Fighting began with the Italian bombing of the Rhodesian air base at Wajir in Kenya, and continued, pushing the Italian forces through Somaliland, Eritrea, and Ethiopia until the Italian surrender after the Battle of Gondar in November 1941.

 

 

1943 Warsaw Ghetto Uprising: The first uprising of Jews in the Warsaw

 

 Ghetto.

 

 

The Warsaw Ghetto Uprising (Yiddish: אױפֿשטאַנד אין װאַרשעװער געטאָ; Polish: powstanie w getcie warszawskim; German: Aufstand im Warschauer Ghetto) was the 1943 act of Jewish resistance that arose within the Warsaw Ghetto in German-occupied Poland during World War II, and which opposed Nazi Germany's final effort to transport the remaining Ghetto population to Treblinka extermination camp. The most significant portion of the rebellion took place from 19 April, and ended when the poorly armed and supplied resistance was crushed by the Germans, who officially finished their operation to liquidate the Ghetto on 16 May. It was the largest single revolt by Jews during World War II.

 

1944 – Soviet forces liberate Leningrad, effectively ending a three-year Nazi siege, known as the Siege of Leningrad.

 

 

The Holocaust

1945 – Liberation of the Budapest ghetto by the Red Army.

 

 

1945 – Liberation of Krakow, Poland by the Red Army.

 

 

1967 Albert DeSalvo, the "Boston Strangler", is convicted of numerous crimes and is sentenced to life imprisonment.

 

 

The Boston Strangler is a name attributed to the murderer (or murderers) of 13 women in and near Boston, Massachusetts, United States, in the early 1960s. Though the crimes were attributed to Albert DeSalvo based upon his confession, details revealed in court during a separate case, as well as DNA evidence linking him to the last murder victim, parties investigating the crimes have since suggested the murders (sometimes known as "the silk stocking murders") were not committed by one person.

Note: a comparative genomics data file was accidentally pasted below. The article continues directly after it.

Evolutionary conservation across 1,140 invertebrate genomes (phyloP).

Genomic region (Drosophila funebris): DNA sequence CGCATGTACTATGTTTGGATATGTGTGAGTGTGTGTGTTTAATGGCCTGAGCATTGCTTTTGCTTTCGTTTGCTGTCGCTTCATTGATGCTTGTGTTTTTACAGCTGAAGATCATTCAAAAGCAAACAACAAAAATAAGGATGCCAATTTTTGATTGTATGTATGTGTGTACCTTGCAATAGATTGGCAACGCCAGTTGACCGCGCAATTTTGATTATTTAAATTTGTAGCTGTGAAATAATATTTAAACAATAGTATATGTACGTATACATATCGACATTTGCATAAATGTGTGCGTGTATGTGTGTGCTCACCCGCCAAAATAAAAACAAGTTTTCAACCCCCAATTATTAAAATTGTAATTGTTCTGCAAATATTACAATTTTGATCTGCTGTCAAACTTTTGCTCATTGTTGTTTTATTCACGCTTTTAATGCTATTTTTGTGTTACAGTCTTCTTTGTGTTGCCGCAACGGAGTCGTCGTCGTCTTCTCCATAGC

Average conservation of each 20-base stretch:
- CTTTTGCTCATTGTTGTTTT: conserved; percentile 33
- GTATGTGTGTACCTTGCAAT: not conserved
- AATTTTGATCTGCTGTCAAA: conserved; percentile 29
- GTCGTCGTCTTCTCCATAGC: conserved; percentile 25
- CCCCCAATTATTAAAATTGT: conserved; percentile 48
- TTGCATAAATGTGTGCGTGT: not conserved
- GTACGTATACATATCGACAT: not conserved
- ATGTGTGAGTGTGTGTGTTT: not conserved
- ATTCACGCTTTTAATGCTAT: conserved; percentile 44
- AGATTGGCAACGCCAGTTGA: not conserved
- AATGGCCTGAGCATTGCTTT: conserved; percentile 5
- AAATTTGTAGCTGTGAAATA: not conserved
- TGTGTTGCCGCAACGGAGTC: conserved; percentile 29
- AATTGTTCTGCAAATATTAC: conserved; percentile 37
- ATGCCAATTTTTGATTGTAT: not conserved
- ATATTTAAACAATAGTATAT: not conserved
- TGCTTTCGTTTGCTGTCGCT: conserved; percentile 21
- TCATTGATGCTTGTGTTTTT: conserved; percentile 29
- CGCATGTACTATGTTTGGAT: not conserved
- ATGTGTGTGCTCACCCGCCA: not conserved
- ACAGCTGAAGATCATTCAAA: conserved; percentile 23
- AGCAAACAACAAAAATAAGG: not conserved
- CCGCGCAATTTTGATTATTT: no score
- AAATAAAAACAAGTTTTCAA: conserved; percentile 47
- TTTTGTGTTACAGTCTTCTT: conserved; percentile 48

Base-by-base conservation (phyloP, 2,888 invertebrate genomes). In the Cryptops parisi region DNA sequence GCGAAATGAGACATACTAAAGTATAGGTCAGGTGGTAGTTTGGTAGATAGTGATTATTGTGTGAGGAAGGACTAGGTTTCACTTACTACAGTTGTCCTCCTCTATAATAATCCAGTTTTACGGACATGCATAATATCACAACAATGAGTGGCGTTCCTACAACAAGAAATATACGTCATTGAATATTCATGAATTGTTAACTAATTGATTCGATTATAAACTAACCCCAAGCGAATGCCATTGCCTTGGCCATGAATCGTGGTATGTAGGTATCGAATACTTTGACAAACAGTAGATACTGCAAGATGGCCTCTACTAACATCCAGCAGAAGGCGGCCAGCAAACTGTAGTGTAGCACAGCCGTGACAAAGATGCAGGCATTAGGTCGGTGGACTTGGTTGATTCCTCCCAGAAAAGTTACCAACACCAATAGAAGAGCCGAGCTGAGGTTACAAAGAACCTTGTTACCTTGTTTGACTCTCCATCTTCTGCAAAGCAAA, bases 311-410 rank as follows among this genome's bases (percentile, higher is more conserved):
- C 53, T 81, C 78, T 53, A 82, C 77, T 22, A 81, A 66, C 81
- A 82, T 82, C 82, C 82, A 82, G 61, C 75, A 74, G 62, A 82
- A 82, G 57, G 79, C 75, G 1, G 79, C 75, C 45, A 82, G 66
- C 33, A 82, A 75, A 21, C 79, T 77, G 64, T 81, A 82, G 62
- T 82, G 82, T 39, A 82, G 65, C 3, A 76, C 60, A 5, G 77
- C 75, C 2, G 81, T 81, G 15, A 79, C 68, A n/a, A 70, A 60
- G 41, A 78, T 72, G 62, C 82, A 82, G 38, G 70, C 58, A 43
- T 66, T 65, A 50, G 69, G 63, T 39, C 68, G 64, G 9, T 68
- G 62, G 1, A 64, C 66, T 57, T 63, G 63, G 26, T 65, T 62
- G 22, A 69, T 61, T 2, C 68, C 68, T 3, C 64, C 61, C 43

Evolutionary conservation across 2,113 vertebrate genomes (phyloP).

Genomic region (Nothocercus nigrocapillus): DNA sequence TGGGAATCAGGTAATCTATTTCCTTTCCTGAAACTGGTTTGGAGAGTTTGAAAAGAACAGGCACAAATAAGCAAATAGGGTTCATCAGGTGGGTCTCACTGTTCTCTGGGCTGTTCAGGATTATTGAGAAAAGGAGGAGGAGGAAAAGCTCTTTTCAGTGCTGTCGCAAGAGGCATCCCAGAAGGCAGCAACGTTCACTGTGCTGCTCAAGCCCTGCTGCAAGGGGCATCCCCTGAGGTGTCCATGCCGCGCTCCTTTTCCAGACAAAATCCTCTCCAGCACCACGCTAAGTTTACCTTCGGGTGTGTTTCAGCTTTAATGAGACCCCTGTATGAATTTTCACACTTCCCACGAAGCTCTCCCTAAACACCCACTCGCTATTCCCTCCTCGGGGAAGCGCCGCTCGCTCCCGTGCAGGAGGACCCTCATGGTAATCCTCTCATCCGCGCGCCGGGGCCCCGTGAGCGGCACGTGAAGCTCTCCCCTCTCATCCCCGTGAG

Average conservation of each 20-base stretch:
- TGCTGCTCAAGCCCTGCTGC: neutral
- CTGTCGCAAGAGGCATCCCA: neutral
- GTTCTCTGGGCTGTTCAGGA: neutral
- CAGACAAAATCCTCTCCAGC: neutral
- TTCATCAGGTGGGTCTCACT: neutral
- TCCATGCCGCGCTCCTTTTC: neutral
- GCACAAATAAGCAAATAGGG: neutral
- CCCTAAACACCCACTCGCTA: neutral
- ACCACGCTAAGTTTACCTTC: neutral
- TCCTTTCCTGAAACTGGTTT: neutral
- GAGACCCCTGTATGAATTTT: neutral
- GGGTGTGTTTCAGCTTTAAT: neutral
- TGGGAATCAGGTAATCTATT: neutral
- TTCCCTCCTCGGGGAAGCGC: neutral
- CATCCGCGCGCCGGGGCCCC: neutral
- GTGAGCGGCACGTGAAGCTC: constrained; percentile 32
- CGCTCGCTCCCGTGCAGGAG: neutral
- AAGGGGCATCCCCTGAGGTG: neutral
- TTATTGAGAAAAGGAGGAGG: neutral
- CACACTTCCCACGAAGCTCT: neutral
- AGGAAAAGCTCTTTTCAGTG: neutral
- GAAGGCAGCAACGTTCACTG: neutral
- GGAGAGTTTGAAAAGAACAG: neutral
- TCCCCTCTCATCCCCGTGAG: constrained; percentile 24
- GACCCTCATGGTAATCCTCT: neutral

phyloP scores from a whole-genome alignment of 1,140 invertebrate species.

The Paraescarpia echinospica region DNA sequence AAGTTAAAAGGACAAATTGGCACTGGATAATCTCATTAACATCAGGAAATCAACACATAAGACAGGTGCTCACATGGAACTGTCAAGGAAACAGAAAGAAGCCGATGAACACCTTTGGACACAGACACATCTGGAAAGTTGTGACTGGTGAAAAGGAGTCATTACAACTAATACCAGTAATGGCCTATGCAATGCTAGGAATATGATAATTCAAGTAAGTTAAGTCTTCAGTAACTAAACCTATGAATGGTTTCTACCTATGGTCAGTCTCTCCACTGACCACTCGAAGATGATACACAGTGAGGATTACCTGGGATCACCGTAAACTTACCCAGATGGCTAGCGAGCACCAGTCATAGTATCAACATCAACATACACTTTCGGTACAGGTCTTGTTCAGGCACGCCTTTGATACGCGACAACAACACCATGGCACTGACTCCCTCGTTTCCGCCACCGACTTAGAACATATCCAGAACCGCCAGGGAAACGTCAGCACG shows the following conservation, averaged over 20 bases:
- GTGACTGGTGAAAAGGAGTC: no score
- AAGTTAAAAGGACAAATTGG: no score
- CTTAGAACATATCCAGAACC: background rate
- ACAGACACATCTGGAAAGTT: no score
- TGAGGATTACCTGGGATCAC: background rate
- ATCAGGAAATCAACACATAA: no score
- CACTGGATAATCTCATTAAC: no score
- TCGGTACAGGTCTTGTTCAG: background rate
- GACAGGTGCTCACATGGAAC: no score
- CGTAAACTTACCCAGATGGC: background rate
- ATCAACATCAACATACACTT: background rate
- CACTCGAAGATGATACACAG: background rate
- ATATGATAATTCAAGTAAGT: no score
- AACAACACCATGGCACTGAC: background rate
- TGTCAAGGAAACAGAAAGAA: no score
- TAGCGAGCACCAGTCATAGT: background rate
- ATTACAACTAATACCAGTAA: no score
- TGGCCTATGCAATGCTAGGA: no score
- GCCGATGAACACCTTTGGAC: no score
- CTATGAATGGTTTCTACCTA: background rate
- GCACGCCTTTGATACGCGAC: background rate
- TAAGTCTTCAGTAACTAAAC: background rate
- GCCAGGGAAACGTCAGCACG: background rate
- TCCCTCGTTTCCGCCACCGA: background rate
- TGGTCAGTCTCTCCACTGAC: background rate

The initial sobriquet for the perpetrator or perpetrators of the crimes was the "Mad Strangler of Boston". The July 8, 1962, edition of the Sunday Herald, in an article entitled "Mad Strangler Kills Four Women in Boston", declared in its opening paragraph, "A mad strangler is loose in Boston." The killer (or killers) also was known initially as the "Phantom Fiend" or "Phantom Strangler" due to the uncanny ability of the perpetrator (or perpetrators) to get women to allow him into their apartments." By the time DeSalvo's confession was aired in open court, the name "Boston Strangler" had become part of crime lore

 

DeSalvo was sentenced to life in prison in 1967. In February of that year, he escaped with two fellow inmates from Bridgewater State Hospital, triggering a full scale manhunt. A note was found on his bunk addressed to the superintendent. In it DeSalvo stated that he had escaped to focus attention on the conditions in the hospital and his own situation. The next day he gave himself up. Following the escape he was transferred to the maximum security Walpole State Prison where, six years later, he was found stabbed to death in the infirmary. His killer or killers were never identified.